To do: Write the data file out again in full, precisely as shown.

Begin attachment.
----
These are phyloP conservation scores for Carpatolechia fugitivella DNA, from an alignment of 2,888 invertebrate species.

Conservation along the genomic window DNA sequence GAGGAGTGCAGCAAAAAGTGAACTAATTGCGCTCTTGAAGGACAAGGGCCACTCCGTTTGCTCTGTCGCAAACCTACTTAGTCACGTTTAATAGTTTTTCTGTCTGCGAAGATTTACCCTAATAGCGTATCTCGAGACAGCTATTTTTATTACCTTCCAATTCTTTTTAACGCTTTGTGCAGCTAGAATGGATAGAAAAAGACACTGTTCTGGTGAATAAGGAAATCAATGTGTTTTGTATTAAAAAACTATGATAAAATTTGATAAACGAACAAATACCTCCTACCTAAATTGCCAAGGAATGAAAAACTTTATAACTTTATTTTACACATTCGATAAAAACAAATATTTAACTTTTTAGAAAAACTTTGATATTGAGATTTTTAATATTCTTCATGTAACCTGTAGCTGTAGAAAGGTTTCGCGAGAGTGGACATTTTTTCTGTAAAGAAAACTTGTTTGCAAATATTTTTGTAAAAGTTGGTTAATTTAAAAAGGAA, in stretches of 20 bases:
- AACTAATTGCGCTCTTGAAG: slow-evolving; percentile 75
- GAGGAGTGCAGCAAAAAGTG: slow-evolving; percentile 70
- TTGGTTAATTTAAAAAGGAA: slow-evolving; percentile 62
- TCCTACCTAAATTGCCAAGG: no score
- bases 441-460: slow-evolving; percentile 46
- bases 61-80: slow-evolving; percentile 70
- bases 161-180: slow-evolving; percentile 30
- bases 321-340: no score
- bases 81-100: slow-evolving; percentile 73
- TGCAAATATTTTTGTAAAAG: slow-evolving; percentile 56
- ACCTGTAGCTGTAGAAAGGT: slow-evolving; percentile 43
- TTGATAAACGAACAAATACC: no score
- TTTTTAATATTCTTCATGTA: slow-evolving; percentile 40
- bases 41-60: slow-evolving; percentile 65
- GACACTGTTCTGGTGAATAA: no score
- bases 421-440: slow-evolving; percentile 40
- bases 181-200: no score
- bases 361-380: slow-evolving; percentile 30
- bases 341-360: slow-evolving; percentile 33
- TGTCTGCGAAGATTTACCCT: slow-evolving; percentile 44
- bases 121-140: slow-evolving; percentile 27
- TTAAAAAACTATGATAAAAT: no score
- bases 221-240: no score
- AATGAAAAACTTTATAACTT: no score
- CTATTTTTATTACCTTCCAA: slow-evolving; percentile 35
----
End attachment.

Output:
These are phyloP conservation scores for Carpatolechia fugitivella DNA, from an alignment of 2,888 invertebrate species.

Conservation along the genomic window DNA sequence GAGGAGTGCAGCAAAAAGTGAACTAATTGCGCTCTTGAAGGACAAGGGCCACTCCGTTTGCTCTGTCGCAAACCTACTTAGTCACGTTTAATAGTTTTTCTGTCTGCGAAGATTTACCCTAATAGCGTATCTCGAGACAGCTATTTTTATTACCTTCCAATTCTTTTTAACGCTTTGTGCAGCTAGAATGGATAGAAAAAGACACTGTTCTGGTGAATAAGGAAATCAATGTGTTTTGTATTAAAAAACTATGATAAAATTTGATAAACGAACAAATACCTCCTACCTAAATTGCCAAGGAATGAAAAACTTTATAACTTTATTTTACACATTCGATAAAAACAAATATTTAACTTTTTAGAAAAACTTTGATATTGAGATTTTTAATATTCTTCATGTAACCTGTAGCTGTAGAAAGGTTTCGCGAGAGTGGACATTTTTTCTGTAAAGAAAACTTGTTTGCAAATATTTTTGTAAAAGTTGGTTAATTTAAAAAGGAA, in stretches of 20 bases:
- AACTAATTGCGCTCTTGAAG: slow-evolving; percentile 75
- GAGGAGTGCAGCAAAAAGTG: slow-evolving; percentile 70
- TTGGTTAATTTAAAAAGGAA: slow-evolving; percentile 62
- TCCTACCTAAATTGCCAAGG: no score
- bases 441-460: slow-evolving; percentile 46
- bases 61-80: slow-evolving; percentile 70
- bases 161-180: slow-evolving; percentile 30
- bases 321-340: no score
- bases 81-100: slow-evolving; percentile 73
- TGCAAATATTTTTGTAAAAG: slow-evolving; percentile 56
- ACCTGTAGCTGTAGAAAGGT: slow-evolving; percentile 43
- TTGATAAACGAACAAATACC: no score
- TTTTTAATATTCTTCATGTA: slow-evolving; percentile 40
- bases 41-60: slow-evolving; percentile 65
- GACACTGTTCTGGTGAATAA: no score
- bases 421-440: slow-evolving; percentile 40
- bases 181-200: no score
- bases 361-380: slow-evolving; percentile 30
- bases 341-360: slow-evolving; percentile 33
- TGTCTGCGAAGATTTACCCT: slow-evolving; percentile 44
- bases 121-140: slow-evolving; percentile 27
- TTAAAAAACTATGATAAAAT: no score
- bases 221-240: no score
- AATGAAAAACTTTATAACTT: no score
- CTATTTTTATTACCTTCCAA: slow-evolving; percentile 35